Every year or so state Rep. Jim Dunnigan runs a House Rule bill to make the rules reflect accepted practice – and this year HR2 is aimed at stopping what some may say is casual lobbying on the House floor.
Not too many years ago, certain well-known lobbyists would pick a comfy chair around the House Chamber walls and sit there for hours at a time – officially the “guest” of a powerful legislator.
And it was normal for a representative to have a lobbyist at their elbow as they presented a special interest bill the lobbyist and his clients wanted.
That is long gone now.
But, said Dunnigan, R-Taylorsville, there have been incidents in recent years where a “guest” on the floor may walk up to a lawmaker and engage him or her in a discussion on a bill that is currently up for debate, or soon to be.
“We just wanted to clean up some language and make sure who could and could not lobby,” said Dunnigan.
Another part of the rules says there will be NO lobbying on the floor. That means one legislator can’t urge another legislator to vote “aye” or “nay” on a bill.
But that rule is likely honored as much in the breach as the observance since at one time or another it would be odd to try to stymy free speech between representatives while the House is in session.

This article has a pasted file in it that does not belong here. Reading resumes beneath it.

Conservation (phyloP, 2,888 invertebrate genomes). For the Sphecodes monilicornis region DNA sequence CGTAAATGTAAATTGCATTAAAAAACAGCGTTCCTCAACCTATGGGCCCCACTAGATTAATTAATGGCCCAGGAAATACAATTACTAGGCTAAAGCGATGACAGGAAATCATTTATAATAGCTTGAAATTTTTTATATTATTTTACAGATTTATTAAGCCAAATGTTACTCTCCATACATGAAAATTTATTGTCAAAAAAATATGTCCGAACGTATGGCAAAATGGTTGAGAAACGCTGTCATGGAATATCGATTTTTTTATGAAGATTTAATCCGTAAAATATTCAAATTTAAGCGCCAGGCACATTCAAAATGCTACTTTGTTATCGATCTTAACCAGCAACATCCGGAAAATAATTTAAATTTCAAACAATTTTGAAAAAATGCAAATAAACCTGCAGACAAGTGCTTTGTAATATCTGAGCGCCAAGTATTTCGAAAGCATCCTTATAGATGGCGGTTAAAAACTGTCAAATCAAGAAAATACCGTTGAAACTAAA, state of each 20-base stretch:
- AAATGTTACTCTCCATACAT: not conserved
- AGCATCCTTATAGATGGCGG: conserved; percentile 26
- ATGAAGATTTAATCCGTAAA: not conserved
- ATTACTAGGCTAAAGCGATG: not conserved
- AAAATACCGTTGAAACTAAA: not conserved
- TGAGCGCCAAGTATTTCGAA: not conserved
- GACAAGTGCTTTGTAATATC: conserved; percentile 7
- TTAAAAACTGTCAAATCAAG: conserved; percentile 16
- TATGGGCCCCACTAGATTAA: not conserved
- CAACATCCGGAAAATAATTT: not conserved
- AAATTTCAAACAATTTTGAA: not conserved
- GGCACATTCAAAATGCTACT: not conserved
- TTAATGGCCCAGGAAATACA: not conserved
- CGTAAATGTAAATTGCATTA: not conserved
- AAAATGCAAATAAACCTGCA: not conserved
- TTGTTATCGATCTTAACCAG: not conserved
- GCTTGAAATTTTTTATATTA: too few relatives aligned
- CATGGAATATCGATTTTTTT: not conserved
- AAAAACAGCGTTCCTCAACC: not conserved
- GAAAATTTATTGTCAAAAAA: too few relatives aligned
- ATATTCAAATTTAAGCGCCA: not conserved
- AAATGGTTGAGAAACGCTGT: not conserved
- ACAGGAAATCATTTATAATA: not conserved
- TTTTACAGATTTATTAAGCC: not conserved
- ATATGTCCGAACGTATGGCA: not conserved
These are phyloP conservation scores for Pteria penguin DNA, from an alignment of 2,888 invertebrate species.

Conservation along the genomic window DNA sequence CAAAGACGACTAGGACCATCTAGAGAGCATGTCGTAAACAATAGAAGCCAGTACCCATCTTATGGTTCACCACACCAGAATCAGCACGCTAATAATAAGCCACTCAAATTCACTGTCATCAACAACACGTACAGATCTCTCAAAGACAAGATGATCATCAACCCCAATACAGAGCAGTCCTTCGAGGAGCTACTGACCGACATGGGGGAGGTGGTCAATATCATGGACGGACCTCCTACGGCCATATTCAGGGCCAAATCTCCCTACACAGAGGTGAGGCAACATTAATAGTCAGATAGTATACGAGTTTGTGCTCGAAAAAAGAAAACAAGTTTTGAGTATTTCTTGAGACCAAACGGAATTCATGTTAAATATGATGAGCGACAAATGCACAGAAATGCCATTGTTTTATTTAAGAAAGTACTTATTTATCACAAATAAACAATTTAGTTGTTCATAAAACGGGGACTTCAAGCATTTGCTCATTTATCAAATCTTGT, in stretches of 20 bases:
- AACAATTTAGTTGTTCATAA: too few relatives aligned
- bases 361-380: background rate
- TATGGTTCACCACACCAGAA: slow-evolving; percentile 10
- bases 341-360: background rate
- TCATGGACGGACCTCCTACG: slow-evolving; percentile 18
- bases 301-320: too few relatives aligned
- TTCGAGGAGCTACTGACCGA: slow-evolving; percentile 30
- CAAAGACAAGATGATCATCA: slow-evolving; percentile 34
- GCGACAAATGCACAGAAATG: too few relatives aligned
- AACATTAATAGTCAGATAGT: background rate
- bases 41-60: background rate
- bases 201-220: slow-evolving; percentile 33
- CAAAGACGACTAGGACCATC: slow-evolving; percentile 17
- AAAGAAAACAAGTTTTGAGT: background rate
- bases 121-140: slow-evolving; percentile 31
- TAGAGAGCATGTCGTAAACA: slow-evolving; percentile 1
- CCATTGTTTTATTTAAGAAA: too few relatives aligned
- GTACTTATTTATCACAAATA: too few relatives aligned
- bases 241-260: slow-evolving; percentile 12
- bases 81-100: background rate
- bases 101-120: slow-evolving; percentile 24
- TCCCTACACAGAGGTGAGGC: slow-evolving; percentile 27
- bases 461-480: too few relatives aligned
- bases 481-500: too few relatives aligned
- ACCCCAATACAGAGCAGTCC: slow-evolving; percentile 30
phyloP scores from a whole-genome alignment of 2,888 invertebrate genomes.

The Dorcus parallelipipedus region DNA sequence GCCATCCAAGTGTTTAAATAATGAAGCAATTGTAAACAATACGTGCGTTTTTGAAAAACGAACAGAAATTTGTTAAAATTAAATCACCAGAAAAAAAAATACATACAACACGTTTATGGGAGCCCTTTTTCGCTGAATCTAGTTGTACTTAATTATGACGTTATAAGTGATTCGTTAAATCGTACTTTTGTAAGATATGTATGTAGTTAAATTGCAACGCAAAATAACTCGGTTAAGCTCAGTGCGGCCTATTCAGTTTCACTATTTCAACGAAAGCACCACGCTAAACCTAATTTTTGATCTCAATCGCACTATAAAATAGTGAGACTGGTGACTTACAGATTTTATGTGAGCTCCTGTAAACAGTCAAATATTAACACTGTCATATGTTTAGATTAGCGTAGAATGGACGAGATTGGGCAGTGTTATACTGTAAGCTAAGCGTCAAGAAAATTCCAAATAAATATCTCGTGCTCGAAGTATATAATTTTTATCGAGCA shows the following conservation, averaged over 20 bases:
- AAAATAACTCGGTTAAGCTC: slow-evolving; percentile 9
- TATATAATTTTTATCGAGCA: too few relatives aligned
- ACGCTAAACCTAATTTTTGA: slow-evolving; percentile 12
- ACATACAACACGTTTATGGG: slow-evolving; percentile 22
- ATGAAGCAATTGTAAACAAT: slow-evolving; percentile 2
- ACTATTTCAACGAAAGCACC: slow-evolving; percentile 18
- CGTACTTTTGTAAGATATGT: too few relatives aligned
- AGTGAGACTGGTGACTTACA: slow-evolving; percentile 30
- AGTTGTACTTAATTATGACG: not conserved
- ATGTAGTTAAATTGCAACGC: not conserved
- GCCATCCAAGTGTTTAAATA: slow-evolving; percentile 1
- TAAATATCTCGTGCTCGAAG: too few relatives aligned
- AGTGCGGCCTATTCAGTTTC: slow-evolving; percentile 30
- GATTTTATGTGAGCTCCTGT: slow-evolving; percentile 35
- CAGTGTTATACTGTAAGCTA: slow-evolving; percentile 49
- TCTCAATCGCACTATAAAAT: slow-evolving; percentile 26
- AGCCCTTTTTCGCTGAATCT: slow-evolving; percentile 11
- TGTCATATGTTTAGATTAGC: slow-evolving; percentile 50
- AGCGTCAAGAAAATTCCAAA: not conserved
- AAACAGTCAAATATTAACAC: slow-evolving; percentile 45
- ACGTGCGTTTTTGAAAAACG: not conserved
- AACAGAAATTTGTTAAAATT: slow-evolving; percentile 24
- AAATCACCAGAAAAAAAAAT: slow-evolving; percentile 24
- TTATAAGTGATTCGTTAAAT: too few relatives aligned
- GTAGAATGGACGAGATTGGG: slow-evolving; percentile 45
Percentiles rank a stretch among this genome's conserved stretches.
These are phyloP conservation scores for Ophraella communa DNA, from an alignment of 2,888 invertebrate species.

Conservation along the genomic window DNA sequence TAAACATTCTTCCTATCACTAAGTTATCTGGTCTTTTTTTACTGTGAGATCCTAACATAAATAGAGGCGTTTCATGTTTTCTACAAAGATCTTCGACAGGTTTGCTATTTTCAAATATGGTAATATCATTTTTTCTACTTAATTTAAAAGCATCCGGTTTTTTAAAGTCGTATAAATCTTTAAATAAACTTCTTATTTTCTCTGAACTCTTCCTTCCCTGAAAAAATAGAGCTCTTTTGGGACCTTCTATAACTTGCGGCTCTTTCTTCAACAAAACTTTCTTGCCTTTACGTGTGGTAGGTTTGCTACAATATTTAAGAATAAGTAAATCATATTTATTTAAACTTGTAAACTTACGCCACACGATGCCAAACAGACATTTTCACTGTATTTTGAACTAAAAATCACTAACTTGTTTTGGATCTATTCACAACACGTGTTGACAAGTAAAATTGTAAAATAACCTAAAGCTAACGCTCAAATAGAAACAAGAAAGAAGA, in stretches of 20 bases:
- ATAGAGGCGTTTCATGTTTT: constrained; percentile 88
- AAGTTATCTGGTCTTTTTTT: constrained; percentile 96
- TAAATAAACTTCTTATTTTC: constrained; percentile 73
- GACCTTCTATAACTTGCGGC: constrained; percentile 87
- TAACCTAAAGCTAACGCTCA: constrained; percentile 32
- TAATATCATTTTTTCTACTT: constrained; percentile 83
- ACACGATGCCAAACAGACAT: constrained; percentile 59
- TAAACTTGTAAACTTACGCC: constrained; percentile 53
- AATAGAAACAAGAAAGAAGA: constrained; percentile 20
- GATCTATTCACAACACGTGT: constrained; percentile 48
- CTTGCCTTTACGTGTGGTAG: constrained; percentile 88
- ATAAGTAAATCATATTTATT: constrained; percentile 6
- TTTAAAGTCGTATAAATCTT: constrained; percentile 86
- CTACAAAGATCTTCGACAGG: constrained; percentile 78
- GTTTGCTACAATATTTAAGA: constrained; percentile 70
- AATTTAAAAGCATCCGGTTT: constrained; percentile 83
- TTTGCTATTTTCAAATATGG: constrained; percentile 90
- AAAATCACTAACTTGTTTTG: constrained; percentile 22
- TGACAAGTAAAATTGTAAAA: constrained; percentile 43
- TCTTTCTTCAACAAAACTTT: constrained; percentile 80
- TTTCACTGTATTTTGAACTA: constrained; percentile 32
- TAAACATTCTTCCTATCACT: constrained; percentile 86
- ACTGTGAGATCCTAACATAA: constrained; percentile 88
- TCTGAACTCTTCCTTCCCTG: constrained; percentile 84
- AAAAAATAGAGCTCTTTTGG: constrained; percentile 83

One good thing for us few, we honored few, who are credentialed media reporters: Dunnigan said he reviewed the rules on reporters’ floor access and “nothing will be done with that this year; I don’t see any need for changes.”
Before the Capitol was remodeled several years ago, reporters sat on the floor in a corner bench and could catch the eye of a lawmaker, thus asking him to walk off the floor for an interview.
But when we moved back in reporters were put up in the House and Senate galleries. They can still have access to the floor when the House and Senate are not in session.
And they can thus grab legislators for quick interviews.
TV reporters often pull a lawmaker off the floor for video interviews in hallways off the chambers.
And with HR2, it will become easier for a legislator to tell a “guest” of another legislator not to lobby them on the House floor while in session.
The penalty: Maybe a warning, or maybe ask the guest to leave the chamber, but no one being quick-marched off the floor in a hammer-lock.